Last year, I wrote of discovering and enjoying clams from Cedar Key on Florida’s west coast. As Thanksgiving approached, I had in mind to make a simple preparation of Linguini alla Vongole using the littleneck variety of Cedar Key clams.
Stopping by Lombardi’s Seafood to pick up a couple of dozen, I noticed a clam I had never seen before. It was explained to me that this was a Sunray Venus clam. This clam, while native to Florida, has never been commercially viable. In recent years research sponsored by the State of Florida has mentored and encouraged the establishment of this clam as a new aquaculture species. The Sunray is just coming to retail markets.
Sunrays are a bit more elongated than the Cedar Key littlenecks. The meat is bright white, larger in size with a sweet, briny taste. The clams are attention getting when displayed in the refrigerated case next to their Cedar Key cousins displaying radial striations against a cool grey background. I took home a generous bag for my planned alla vongole.
There are many approaches to preparing a bowl of pasta with clams. Previously, I documented a version based on Judy Rodgers dish at Zuni Cafe in San Francisco. For this version though, I wanted to go as traditional as possible meaning the ingredients would consist simply of clams, pasta, good olive oil, garlic, chili, white wine and parsley. With ingredients this basic, quality matters. Use the best you can obtain and afford.
Even though farmed clams are purged before being brought to market, I like to repeat this step at home by soaking the clams in cold water with a tablespoon of corn meal for about an hour in the refrigerator. Before preparing the clams, the pasta can be cooked until nearly done according to the package directions, drained and set aside.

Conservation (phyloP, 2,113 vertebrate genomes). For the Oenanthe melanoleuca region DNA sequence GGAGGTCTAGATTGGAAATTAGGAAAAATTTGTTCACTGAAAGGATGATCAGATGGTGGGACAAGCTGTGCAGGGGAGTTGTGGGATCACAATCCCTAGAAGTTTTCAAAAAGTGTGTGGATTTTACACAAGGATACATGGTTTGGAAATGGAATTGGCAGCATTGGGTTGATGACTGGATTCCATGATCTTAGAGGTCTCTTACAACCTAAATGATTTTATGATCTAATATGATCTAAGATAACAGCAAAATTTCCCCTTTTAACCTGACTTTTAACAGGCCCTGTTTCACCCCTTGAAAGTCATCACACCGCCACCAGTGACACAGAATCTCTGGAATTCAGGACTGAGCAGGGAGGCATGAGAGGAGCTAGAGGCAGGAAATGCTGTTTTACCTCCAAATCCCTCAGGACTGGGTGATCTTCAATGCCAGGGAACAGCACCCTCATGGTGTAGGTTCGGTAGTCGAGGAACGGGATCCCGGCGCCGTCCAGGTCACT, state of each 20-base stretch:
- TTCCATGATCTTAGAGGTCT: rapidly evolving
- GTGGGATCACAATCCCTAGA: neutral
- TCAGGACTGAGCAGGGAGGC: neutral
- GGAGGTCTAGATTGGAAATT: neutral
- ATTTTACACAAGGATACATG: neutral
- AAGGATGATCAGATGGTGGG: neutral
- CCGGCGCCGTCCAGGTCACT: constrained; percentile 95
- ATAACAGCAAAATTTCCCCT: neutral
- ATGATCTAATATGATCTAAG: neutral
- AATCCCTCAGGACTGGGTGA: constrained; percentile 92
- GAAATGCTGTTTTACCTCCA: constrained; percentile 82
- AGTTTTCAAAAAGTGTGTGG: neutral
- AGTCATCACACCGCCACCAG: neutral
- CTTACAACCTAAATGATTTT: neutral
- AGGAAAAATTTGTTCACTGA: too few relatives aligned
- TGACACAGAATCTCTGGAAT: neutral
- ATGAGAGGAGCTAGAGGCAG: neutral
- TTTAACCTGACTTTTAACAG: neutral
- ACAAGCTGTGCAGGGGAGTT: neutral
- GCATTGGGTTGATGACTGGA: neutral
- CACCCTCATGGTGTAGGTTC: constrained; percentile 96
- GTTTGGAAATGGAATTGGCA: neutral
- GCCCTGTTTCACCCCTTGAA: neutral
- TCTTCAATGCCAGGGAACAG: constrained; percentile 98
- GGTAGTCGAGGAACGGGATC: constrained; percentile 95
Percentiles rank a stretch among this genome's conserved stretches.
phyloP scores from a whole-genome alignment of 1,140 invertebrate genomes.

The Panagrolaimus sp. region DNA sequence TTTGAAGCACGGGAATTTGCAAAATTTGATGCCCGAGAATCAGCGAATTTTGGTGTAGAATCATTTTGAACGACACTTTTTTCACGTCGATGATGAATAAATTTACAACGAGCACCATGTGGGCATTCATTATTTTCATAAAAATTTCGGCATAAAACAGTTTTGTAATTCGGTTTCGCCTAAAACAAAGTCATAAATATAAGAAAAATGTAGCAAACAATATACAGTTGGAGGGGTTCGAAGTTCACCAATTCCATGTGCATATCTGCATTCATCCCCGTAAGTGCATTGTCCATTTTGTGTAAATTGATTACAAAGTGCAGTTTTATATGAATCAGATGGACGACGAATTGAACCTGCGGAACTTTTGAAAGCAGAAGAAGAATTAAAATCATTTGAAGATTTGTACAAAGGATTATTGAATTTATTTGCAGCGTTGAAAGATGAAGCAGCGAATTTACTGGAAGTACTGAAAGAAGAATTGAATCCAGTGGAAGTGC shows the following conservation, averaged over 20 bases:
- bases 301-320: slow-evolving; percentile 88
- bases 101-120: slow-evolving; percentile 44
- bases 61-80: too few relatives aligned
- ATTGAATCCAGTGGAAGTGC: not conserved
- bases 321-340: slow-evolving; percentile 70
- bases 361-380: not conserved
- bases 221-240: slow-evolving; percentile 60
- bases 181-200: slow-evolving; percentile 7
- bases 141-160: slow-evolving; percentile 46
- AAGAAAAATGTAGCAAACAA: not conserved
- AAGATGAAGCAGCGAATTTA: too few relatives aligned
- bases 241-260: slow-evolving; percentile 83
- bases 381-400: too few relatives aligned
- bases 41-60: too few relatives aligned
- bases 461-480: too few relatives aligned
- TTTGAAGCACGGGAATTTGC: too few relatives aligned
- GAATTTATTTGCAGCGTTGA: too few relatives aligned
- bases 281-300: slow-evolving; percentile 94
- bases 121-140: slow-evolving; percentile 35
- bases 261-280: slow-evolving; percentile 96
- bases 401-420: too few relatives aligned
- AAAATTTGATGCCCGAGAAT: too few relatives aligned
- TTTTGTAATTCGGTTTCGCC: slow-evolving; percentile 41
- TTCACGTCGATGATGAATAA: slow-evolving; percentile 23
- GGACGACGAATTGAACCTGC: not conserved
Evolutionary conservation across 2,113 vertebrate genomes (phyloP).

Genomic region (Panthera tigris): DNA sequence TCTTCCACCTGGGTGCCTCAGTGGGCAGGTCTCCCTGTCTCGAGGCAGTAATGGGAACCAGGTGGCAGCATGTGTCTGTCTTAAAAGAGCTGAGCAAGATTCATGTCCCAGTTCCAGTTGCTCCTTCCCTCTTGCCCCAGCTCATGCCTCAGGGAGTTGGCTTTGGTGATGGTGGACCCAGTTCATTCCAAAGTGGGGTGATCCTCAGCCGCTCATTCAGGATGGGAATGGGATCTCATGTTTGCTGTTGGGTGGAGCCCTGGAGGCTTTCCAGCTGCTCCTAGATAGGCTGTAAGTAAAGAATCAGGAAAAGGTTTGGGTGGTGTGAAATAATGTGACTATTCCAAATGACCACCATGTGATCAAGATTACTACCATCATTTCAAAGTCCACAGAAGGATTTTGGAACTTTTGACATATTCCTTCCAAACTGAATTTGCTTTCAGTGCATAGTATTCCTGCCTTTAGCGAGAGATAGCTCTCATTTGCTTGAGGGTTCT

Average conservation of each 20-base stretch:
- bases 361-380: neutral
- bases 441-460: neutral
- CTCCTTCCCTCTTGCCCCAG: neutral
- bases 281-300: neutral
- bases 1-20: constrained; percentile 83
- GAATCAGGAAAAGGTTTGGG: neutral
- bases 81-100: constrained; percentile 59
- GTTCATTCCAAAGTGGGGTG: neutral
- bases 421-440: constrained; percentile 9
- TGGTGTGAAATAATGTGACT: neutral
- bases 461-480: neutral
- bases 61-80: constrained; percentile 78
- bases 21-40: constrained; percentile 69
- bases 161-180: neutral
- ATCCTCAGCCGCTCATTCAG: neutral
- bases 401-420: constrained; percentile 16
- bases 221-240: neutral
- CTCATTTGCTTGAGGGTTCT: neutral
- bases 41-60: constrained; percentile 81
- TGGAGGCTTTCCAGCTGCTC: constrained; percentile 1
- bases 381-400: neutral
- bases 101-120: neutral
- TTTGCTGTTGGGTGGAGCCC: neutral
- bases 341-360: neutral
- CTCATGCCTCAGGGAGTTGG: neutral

The dish starts with a good quality extra virgin olive oil. I use olive oil from California, as I no longer trust that most Italian oils are genuine. When the oil shimmers a generous amount of finely minced garlic is added to the pan. Control the heat carefully so the garlic doesn’t brown or burn.
Dried red pepper flakes are commonly used for heat in this dish, but I prefer fresh chilies. A finely minced red habanero is used here. Let the chili simmer in the oil with the garlic before adding a generous splash of white wine. In this case a nice Sauterne that will be served alongside the dish.
When the wine has cooked down a bit, add the clams. About 12 to 15 clams per serving are about right. Or more, if like me you are so inclined.
The clams are done as soon as they open which doesn’t take very long so stand over the clams as these cook. Interesting thing about Sunray Venus clams is they turn from grey to pink just before opening. Since I was cooking more clams than needed for a single serving I removed the clams as each opened holding them in a covered bowl until assembling the dish.
Add the partially cooked pasta to the same sauté pan used to cook the clams so it heats and finishes in the mixture of olive oil, wine and juice from the clams. Place a single serving of clams in the pan with the pasta and toss to reheat before arranging in a shallow serving bowl. I like to garnish with chopped parsley and black pepper.
The recipe serves two. Buon appetito!
- 1 pound dried linguine pasta
- 24 to 30 small, Sunray Venus clams purged and rinsed. Use more or less according to your preference.
- 4 to 5 tablespoons good quality extra virgin olive oil
- 4 to 6 cloves minced garlic to your taste
- 1 habanero chili finely minced or to taste
- About 1/2 cup dry, white wine
- 1 handful chopped Italian flat leaf parsley for garnish
- Fresh ground black pepper (optional)
- Cook pasta in boiling salted water until nearly done according to package directions – about 8 minutes. Drain and set aside
- Add olive oil to a large skillet or sauté pan and bring to medium heat. When the oil begins to shimmer, add a generous amount of minced garlic to your taste. Cook until the garlic begins to soften but avoid burning or browning. Add minced chili and cook for about 1 minute more.
- Add white wine to the pan and let it the alcohol cook away then add clams to the pan and stir often until the clams turn pink and pop open. Remove the clams to a bowl covered with a clean dishcloth as each opens.
- For each serving, add between 1/4 and 1/3 of the cooked pasta to the same pan used to cook the clams. Stir to warm the pasta and coat with the mixture of oil, wine and the juice of the cooked clams. Add 15 to 18 clams per serving cover and let warm for about 1 minute. This step may be done in single serving batches.
- Serve in shallow bowls spooning pan sauce over. Garnish with chopped parsley and black pepper if desired.